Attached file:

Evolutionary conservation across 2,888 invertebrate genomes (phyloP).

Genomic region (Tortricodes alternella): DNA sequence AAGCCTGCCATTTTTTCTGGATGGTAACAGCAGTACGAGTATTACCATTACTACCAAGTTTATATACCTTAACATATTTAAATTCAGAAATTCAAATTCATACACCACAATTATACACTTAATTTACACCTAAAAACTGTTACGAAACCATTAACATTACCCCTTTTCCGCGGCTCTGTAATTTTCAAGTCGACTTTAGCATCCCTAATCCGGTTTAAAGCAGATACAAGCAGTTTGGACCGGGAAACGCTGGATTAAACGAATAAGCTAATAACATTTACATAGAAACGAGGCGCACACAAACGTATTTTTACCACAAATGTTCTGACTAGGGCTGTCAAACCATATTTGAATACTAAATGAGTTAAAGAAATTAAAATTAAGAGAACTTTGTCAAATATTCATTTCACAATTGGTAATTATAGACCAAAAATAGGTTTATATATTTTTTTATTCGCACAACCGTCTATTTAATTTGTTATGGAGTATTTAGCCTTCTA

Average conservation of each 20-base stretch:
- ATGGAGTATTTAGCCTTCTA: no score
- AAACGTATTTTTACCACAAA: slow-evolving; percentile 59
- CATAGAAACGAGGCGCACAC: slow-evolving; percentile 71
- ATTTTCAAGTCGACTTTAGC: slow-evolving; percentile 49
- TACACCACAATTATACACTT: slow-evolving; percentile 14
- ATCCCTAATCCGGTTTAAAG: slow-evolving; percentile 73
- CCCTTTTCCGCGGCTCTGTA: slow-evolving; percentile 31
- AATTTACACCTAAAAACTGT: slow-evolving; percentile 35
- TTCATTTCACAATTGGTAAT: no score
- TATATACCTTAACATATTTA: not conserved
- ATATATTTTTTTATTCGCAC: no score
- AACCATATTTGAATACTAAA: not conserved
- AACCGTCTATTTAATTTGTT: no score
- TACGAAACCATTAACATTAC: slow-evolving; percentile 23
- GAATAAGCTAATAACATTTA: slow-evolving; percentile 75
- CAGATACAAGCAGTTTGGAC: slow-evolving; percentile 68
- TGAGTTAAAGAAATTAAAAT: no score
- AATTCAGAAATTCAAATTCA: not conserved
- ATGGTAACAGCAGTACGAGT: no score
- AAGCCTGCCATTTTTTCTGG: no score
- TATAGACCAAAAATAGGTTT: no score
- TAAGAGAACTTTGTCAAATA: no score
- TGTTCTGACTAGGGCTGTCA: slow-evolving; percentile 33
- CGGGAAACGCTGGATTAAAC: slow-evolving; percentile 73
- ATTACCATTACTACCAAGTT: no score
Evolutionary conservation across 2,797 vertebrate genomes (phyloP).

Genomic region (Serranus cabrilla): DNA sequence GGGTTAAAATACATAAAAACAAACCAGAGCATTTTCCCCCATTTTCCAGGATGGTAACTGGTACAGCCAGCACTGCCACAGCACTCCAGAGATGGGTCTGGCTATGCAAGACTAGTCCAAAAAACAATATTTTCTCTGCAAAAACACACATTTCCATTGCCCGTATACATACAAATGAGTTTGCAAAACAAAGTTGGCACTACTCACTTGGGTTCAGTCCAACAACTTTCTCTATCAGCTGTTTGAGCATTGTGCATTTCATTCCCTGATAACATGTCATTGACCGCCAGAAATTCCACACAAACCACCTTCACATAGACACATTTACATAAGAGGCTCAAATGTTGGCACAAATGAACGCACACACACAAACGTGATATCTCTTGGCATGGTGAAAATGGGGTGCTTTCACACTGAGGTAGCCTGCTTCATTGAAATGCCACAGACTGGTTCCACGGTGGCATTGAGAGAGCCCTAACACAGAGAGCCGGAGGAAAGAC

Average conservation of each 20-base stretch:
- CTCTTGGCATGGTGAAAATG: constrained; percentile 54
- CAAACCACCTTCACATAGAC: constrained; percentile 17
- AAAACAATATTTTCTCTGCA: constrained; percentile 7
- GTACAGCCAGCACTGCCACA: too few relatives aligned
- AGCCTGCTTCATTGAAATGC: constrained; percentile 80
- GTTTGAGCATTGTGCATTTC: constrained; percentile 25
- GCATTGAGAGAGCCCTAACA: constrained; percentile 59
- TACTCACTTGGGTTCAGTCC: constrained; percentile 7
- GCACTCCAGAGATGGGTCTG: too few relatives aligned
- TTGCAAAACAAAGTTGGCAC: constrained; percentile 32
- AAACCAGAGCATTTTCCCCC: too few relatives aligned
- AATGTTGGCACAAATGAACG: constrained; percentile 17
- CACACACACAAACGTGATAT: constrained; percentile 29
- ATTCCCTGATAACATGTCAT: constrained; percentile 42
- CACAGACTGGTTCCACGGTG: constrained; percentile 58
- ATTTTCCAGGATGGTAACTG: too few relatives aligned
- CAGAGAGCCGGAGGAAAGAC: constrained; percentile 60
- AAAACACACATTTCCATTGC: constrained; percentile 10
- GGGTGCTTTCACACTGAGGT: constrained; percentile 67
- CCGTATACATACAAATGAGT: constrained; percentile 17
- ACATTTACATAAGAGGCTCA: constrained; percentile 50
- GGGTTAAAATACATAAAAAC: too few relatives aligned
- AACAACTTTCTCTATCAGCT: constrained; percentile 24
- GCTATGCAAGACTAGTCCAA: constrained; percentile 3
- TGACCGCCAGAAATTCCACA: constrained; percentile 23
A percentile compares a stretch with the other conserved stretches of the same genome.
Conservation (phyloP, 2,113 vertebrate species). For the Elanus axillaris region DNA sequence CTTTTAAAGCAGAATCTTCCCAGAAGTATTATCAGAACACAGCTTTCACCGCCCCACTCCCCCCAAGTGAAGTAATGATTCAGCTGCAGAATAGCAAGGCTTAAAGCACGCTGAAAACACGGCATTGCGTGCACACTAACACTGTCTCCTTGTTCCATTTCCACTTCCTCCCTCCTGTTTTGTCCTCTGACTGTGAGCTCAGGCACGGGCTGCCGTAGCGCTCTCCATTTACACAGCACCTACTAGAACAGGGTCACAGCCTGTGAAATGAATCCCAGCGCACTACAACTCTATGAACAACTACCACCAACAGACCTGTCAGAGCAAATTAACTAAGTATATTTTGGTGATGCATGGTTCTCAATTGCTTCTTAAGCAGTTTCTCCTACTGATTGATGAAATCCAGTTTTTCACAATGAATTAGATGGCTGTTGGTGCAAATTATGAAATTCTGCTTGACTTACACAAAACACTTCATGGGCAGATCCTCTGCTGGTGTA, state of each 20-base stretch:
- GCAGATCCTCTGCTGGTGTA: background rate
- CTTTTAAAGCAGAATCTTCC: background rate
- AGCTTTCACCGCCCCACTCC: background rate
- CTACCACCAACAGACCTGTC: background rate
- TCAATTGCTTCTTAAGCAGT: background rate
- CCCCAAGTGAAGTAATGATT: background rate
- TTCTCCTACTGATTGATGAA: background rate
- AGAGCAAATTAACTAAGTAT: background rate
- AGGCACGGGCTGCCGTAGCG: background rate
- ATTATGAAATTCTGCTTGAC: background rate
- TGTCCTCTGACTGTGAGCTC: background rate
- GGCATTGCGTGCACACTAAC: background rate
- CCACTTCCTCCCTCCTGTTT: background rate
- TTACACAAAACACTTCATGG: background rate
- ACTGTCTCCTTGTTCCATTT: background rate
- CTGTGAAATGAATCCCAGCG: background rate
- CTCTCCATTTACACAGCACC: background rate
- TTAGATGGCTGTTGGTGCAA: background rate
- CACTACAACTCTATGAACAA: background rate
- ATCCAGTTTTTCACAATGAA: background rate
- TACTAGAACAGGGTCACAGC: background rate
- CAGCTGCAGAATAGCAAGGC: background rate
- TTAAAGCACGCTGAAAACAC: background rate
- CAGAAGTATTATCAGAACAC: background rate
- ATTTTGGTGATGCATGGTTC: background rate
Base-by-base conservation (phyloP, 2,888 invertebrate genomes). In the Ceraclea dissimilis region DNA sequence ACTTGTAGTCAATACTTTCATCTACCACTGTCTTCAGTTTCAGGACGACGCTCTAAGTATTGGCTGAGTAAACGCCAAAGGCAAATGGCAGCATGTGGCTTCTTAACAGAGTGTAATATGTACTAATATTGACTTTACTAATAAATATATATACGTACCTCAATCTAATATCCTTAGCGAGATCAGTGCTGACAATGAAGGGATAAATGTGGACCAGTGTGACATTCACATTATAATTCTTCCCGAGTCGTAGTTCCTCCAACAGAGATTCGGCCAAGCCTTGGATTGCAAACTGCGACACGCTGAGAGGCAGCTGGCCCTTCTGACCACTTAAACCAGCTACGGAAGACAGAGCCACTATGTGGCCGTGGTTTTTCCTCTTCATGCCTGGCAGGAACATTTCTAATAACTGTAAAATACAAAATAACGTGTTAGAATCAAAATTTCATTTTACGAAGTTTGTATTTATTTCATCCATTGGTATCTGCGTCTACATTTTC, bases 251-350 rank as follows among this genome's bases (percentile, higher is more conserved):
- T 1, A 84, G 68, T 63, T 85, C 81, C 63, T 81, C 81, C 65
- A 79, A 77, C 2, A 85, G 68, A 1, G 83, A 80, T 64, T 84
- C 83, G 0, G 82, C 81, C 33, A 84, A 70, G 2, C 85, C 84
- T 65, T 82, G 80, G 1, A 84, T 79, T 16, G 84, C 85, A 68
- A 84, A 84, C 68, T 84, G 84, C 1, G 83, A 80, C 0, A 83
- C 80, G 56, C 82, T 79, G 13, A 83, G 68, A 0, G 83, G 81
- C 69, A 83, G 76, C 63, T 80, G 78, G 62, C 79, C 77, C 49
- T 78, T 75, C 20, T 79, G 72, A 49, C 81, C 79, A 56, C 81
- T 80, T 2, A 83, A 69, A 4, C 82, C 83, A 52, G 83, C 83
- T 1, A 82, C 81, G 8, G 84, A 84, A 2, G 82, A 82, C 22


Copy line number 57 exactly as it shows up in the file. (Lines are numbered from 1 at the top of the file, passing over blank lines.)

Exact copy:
A percentile compares a stretch with the other conserved stretches of the same genome.